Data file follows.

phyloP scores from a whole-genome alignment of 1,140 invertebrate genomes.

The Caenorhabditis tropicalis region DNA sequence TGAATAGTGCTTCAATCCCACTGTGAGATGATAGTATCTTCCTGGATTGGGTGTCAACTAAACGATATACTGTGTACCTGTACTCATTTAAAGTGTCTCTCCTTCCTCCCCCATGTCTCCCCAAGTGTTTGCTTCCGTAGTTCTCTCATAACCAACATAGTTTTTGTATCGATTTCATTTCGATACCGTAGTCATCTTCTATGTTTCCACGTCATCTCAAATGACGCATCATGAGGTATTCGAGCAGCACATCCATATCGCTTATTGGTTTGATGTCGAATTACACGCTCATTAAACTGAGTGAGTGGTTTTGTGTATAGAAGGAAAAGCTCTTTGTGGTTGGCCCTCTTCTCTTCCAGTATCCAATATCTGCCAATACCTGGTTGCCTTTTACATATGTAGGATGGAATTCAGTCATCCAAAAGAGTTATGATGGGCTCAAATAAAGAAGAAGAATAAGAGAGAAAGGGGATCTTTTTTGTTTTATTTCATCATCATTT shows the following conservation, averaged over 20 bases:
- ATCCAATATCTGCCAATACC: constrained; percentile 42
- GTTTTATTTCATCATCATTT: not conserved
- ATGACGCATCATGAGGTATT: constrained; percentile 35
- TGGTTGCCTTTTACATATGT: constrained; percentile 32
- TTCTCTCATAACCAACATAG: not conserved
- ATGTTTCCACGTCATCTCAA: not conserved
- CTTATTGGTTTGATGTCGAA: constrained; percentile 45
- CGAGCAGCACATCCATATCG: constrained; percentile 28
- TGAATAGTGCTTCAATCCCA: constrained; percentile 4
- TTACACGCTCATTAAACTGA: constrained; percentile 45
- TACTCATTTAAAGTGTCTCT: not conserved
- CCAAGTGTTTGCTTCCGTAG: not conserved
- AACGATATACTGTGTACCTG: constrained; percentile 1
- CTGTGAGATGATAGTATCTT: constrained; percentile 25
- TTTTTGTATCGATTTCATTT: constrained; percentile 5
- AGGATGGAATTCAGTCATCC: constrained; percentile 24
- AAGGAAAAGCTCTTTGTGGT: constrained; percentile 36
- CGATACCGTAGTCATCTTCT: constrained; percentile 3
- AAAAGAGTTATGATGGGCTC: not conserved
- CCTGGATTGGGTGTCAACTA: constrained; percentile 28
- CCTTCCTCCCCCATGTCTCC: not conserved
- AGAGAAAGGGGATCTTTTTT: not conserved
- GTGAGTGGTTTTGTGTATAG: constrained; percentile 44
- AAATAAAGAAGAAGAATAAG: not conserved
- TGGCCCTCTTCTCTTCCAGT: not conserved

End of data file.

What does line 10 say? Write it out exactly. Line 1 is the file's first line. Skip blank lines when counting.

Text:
- CGAGCAGCACATCCATATCG: constrained; percentile 28